Shaken Not Stirred, Scrambled Not Fried

May 27th, 2011

Sometimes Jason is shooting a wedding for over 12 hours straight.  During that time he doesn’t really eat – I guess it is a combination of pure adrenaline and I-don’t-want-to-miss-a-single-thing-can’t-put-my-camera-down-for-a-second craziness.  To make sure he has all the energy he needs I try and make sure he has a cracking breakfast to put some good, slow-burning fuel in his tank.  (Okay – to be honest and you all know how much I love being honest – I sometimes don’t have time, or can’t be bothered, to cook and instead, he has muesli and toast but that is, to me, still a pretty good breakfast.  Anyone disagree???)

One of the things Jason asks for time and again is scrambled eggs on toast.  For you guys that know him well, you know that Jason has some ridiculous weird crazy personal issues about eating runny eggs.  He HATES them.  Why?  I have no idea – to me runny eggs are one of life’s greatest pleasures but they seem to be Jason’s kryptonite.  Woe betide anyone who gives him a runny egg – as many a waiter has tried and failed.  So scrambled eggs it is and, given that I am down a few posts this week, I thought I would share with you the painstaking way I make them.  I know, I know everyone has their own special brand of nuttiness when it comes to eggs so, if you are committed to making them how YOU like them, then please just look away or have fun scoffing from the sidelines.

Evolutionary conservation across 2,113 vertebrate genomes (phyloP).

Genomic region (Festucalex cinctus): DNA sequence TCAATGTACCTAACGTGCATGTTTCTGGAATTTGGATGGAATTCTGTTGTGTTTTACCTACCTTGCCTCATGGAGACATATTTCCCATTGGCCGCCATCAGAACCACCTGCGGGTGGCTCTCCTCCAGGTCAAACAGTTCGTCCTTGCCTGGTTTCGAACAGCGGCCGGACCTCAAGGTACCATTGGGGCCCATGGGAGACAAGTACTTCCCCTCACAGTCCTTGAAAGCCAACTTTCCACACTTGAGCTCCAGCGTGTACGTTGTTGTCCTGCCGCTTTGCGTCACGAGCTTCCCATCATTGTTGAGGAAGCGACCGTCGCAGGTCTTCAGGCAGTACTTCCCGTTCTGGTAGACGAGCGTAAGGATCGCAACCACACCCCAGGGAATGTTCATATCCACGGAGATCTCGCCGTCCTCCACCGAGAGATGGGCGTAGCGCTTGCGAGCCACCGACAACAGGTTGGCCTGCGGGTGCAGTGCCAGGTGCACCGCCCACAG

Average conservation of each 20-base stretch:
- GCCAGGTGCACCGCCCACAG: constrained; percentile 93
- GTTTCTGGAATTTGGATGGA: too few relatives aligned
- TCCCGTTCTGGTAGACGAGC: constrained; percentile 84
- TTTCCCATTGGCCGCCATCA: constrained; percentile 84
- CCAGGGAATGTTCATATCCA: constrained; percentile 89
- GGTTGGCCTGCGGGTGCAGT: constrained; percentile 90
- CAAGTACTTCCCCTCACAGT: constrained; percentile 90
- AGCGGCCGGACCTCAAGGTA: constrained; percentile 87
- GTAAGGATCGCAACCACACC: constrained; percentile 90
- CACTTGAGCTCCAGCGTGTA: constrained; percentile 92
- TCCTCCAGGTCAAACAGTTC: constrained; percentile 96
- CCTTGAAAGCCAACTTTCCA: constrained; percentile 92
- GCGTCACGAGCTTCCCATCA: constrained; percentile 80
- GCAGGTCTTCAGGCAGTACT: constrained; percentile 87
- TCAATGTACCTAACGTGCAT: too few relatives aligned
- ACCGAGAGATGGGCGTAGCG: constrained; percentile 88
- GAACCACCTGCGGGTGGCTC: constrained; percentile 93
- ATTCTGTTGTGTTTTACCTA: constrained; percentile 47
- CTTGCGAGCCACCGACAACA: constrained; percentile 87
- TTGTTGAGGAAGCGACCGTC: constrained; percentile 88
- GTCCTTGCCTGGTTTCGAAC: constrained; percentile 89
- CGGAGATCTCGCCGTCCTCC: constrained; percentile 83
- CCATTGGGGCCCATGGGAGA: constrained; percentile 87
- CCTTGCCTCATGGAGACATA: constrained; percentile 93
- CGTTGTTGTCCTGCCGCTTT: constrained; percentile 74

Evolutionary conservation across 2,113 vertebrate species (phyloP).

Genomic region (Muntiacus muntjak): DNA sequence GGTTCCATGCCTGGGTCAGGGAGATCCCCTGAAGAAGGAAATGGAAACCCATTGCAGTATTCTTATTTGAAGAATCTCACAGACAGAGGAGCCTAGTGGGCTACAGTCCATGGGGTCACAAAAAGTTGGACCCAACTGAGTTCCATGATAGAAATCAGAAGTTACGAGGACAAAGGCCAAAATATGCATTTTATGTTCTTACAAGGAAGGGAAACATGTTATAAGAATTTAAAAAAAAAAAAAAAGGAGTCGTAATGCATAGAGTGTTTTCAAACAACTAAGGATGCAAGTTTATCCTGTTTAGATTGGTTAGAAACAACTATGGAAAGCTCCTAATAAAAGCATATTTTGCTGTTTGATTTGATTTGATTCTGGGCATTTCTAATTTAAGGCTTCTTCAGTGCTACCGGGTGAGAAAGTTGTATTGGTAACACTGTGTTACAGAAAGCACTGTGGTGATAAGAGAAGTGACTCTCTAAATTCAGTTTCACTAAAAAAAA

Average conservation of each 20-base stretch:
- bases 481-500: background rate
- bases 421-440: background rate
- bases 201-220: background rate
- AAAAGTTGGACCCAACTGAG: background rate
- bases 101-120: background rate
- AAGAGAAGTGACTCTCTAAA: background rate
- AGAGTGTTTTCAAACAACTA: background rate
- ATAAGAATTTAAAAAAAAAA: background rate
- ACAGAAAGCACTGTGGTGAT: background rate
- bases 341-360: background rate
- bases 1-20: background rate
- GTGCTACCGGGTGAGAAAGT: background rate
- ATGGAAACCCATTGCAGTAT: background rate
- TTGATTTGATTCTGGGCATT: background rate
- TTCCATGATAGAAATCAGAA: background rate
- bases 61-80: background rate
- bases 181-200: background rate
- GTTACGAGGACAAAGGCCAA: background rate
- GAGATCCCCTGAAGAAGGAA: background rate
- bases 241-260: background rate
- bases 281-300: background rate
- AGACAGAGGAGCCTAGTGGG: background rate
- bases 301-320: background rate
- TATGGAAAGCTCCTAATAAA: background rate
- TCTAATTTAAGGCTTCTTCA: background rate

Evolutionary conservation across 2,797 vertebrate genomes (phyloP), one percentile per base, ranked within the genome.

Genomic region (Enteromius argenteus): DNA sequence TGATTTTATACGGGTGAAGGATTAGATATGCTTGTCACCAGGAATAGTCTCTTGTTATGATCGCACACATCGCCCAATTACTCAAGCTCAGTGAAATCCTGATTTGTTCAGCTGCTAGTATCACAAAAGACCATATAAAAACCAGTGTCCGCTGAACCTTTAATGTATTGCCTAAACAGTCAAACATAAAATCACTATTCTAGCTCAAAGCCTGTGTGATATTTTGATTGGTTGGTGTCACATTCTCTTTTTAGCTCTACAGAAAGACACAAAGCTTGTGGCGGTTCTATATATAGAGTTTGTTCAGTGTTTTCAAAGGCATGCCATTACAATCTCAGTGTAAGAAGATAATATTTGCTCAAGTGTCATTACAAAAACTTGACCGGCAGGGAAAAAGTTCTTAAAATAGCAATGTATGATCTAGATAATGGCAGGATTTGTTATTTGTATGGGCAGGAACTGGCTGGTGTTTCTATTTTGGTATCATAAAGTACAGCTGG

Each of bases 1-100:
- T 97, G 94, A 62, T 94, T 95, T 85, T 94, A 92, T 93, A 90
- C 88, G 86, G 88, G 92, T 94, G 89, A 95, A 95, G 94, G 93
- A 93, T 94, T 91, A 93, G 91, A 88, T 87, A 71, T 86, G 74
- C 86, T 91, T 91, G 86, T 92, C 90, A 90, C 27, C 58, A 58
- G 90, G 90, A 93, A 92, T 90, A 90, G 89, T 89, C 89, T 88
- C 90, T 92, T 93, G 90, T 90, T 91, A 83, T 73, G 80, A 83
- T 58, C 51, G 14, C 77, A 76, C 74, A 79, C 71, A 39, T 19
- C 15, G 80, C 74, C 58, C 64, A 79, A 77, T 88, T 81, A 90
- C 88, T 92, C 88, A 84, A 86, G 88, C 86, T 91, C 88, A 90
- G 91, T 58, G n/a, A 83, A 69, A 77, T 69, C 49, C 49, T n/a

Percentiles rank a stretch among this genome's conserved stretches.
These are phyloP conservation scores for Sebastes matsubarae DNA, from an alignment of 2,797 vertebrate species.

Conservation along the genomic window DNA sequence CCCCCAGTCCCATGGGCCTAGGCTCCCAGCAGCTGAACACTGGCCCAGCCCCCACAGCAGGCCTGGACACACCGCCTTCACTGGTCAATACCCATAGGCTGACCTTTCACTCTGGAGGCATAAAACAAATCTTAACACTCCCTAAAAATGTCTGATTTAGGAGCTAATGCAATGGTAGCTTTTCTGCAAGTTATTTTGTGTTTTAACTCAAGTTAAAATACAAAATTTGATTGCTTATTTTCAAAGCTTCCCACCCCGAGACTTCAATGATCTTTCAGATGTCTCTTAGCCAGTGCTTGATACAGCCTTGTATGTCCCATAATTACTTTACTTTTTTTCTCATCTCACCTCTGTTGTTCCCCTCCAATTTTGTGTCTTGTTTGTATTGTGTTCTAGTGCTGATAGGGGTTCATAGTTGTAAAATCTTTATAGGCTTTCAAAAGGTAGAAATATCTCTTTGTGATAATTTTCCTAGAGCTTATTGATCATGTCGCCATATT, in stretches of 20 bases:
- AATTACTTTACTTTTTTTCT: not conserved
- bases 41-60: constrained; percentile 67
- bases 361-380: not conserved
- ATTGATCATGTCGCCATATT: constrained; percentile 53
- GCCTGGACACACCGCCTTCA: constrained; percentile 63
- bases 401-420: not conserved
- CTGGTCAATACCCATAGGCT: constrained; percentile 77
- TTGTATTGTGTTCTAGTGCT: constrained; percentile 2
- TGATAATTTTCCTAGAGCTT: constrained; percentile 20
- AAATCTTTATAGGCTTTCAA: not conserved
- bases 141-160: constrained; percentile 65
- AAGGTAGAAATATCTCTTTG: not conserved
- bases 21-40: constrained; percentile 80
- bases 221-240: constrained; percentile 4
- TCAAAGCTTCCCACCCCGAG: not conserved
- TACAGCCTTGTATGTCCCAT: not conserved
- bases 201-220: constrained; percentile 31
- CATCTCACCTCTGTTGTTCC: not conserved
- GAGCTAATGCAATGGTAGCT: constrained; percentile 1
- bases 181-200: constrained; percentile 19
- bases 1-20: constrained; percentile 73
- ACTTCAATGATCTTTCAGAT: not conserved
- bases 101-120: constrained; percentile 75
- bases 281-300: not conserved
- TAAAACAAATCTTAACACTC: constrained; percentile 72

Studio Sixty Scrambled Eggs

3 free range eggs



bread for toast

salt and pepper


Crack three eggs into a bowl and use a fork to scramble them.  So soon into the recipe and I already have a sticking point.  I don’t think you should ever use a whisk.  It just adds way too much air into the eggs and then they have bubbles through them when you cook them.  They are called scrambled and not whisked for a reason people!!!  The point is to stir them enough so you break the yolk and they are reasonably uniform in colour.

Add the milk and stir till combined.  Be careful about how much milk you add – too much and they never set; too little and it is all egg.  I reckon about 2 tablespoons for three eggs is plenty.

Get your frypan on medium to low heat.  The heat needs to be hot enough to melt the butter and to make it sizzle just a little bit.  I never tire of cooking with gas – Gas Rocks!  I should make a tee shirt – but then again maybe not…I just realised that it could be taken another way and well, that would be, um, kind of embarrassing now wouldn’t it?

Add butter. I add quite a bit of butter and you know, sometimes I feel bad about it.  To my credit, however, I have tried everything else – olive oil, margarine, butter and oil combined – and nothing, nothing works the same as plain, old butter.  For some crazy scientific reason it just HAS to be butter.  Go figure.  But, you know, if you are eating it at the beginning of the day you have all day to burn it off so why sacrifice taste for a few calories.

Once the pan is sizzling, add the egg mixture.  At this point – DO NOT TOUCH IT.  Let the mixture form a skin on the bottom and then, in quarters, pull the skin in to the centre of the pan.  If you keep stirring it, you end up with tiny pieces of eggs that you need a spoon to eat.  This way you have good size chunks that stay on your fork and which are infinitely more satisfying.  Don’t believe me?  Try it and report back.